Article Text

Download PDFPDF
EP663 Correlation between adenomyosis and endometrial cancer: 6-year experience of a single center
  1. D Zouzoulas1,
  2. D Tsolakidis1,
  3. I Efstratiou2,
  4. S Pervana2,
  5. E Pazarli2 and
  6. G Grimbizis1
  1. 11st Department of Obstetrics and Gynecology ‘Papageorgiou’ Hospital, Aristotele University of Thessaloniki
  2. 2Anatomical Pathology Laboratory, ‘Papageorgiou’ Hospital, Thessaloniki, Greece


Introduction/Background Adenomyosis often co-exist in the pathological reports, after surgery for endometrial cancer. The aim of this study is to describe the clinicopathological and oncological characteristics of these patients and further investigate the malignant transformation of the adenomyotic tissue.

Methodology We retrospectively reviewed the medical records of all patients that underwent hysterectomy for endometrial cancer (January 2012 - December 2017) in our clinic. The pathological reports were reviewed and when adenomyosis co-existed, the pathological slides were re-examined in order to discover any malignant change in the adenomyotic tissue. The clinicopathological characteristics and oncological results were described.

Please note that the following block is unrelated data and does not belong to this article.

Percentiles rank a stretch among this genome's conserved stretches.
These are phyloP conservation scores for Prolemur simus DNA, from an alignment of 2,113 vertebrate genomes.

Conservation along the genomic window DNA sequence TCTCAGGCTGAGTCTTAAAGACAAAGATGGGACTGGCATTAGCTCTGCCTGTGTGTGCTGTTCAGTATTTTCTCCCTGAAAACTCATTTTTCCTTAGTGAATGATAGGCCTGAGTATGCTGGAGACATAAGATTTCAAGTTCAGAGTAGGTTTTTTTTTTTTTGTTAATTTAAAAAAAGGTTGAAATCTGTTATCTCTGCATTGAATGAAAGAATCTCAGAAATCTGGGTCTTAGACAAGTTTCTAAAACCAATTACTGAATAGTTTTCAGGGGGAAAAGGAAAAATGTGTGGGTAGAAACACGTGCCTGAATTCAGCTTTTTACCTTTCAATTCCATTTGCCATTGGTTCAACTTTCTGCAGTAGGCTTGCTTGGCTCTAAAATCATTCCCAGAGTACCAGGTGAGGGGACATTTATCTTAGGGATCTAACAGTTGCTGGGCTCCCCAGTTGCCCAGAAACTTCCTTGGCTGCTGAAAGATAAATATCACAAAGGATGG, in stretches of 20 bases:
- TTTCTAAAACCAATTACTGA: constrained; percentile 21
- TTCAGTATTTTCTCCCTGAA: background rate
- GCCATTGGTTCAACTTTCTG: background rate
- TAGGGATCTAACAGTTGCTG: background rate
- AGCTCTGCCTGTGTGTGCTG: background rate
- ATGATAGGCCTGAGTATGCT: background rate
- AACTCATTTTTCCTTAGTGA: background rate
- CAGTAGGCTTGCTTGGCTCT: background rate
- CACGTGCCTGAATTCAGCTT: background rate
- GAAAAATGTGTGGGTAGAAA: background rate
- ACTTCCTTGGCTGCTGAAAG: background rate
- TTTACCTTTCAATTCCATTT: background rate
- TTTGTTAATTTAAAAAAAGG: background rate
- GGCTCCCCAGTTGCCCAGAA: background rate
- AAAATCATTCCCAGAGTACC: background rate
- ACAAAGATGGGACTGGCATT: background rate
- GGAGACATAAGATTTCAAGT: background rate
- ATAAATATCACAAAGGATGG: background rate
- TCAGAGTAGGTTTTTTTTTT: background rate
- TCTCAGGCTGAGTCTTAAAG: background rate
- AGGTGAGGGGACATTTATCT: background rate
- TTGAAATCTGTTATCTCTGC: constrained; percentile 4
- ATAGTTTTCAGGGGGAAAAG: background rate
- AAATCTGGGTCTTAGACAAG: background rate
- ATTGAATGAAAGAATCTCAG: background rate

Results Out of 229 cases of endometrial cancer, 64 (28%) patients had concurrently endometrial cancer and adenomyosis. Among these 64 patients, 7 (11%) had malignant transformation of adenomyosis. The mean age of patients suffering from both endometrial cancer and adenomyosis was 63.2 years old and 57 (89%) of these patients, had early endometrial cancer (FIGO stage IA–IB). Out of these patients, 22 (34.4%) had grade I, 36 (56.2%) grade II and only 6 (9.4%) had grade III tumors. Moreover, in this special group of patients with concurrent endometrial cancer and adenomyosis, 25 (39%) patients presented in the pathological report fibroids and 2 (3%) endometriosis. Concerning the patients with malignant transformation of adenomyosis, their mean age was 65 years old with no premenopausal case. There was only 1 case of recurrence and none death due to cancer.

Conclusion Adenomyosis, as a benign disease, is described in the last decades, but its malignant transformation is not fully researched, due to the low incidence of this entity and the relative diagnostic problems. Further investigation is needed in order to clarify the pathologic progression of adenomyotic lesions to endometrial cancer and the associated prognosis of this disease.

Disclosure Nothing to disclose.

Statistics from

Request Permissions

If you wish to reuse any or all of this article please use the link below which will take you to the Copyright Clearance Center’s RightsLink service. You will be able to get a quick price and instant permission to reuse the content in many different ways.